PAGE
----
Chester in Delaware County, Pennsylvania — The American Northeast (Mid-Atlantic)
1644 - 1718
in "Essex House" on this site
October 28, 1682
the guest of
Here the earliest Quaker settler
on this side Delaware River, 1676,
purchaser of the property,
then called "Printzdorp,"
from the earlier occupant,
Armecot, widow of Johan Papegoia,
Vice Governor of New Sweden, 1653-1654
succeeding to ownership
from her father, Johan Printz,
the Swedish first Governor, 1643-1653, in present Pennsylvania.
Erected 1932 by The Pennsylvania Historical Commission and the Delaware County Historical Society.
Topics and series. This historical marker is listed in these topic lists: Churches & Religion • Colonial Era • Settlements & Settlers. In addition, it is included in the Pennsylvania Historical and Museum Commission, and the Quakerism ⛪ series lists. A significant historical month for this entry is October 1927.
Location. 39° 50.6′ N, 75° 21.666′ W. Marker is in Chester, Pennsylvania, in Delaware County. Marker is at the intersection of Penn St.Touch for map. Marker is in this post office area: Chester PA 19013, United States of America. Touch for directions.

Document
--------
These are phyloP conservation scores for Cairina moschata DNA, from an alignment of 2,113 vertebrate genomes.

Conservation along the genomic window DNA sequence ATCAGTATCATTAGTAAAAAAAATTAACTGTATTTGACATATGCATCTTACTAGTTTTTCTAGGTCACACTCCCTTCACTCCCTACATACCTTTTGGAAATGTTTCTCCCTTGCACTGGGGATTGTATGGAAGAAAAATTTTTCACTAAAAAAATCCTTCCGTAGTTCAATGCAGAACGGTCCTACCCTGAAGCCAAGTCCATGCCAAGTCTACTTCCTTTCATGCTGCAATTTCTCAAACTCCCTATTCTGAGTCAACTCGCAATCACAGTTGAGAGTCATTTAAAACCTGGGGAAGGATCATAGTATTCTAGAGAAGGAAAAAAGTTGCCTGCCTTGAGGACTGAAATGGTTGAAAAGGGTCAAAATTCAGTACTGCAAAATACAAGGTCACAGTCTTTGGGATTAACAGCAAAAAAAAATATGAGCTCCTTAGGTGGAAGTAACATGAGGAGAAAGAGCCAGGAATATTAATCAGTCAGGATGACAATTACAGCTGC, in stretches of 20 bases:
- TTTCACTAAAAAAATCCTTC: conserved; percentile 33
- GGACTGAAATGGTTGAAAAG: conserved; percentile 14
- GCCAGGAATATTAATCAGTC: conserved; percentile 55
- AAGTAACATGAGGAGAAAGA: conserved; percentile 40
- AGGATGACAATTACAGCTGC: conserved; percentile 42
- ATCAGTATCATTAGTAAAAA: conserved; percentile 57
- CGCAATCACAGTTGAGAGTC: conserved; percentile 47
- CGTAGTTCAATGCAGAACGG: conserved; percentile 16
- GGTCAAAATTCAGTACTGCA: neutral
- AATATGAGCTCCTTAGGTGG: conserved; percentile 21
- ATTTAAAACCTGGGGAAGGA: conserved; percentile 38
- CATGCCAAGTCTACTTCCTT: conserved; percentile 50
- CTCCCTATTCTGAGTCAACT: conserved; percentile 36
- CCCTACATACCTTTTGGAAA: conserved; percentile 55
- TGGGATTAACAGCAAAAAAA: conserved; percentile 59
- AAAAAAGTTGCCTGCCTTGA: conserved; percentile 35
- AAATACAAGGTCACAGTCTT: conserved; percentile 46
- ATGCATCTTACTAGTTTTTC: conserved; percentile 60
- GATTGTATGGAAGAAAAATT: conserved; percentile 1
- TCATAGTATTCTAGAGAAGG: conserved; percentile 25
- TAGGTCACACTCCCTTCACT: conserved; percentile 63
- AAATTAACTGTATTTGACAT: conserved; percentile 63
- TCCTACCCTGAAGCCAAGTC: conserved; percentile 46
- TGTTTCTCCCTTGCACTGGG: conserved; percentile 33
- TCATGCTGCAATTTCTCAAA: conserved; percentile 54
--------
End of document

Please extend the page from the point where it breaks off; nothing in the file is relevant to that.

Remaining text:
Other nearby markers. At least 8 other markers are within walking distance of this marker. Penn Landing (about 300 feet away, measured in a direct line); Delaware County, Where Pennsylvania Began (about 300 feet away); Ethel Waters (approx. 0.2 miles away); Christofer Columbus (approx. ¼ mile away); John Morton (approx. 0.3 miles away); Old Swedish Burial Ground (approx. 0.3 miles away); Historic Downtown Chester (approx. 0.3 miles away); Washington House (approx. 0.3 miles away). Touch for a list and map of all markers in Chester.
Also see . . . William Penn at FindAGrave.com. (Submitted on July 19, 2011, by Mike Wintermantel of Pittsburgh, Pennsylvania.)
Credits. This page was last revised on December 5, 2019. It was originally submitted on January 2, 2009, by Bill Pfingsten of Bel Air, Maryland. This page has been viewed 999 times since then and 20 times this year. Photos: 1, 2, 3. submitted on January 2, 2009, by Bill Pfingsten of Bel Air, Maryland.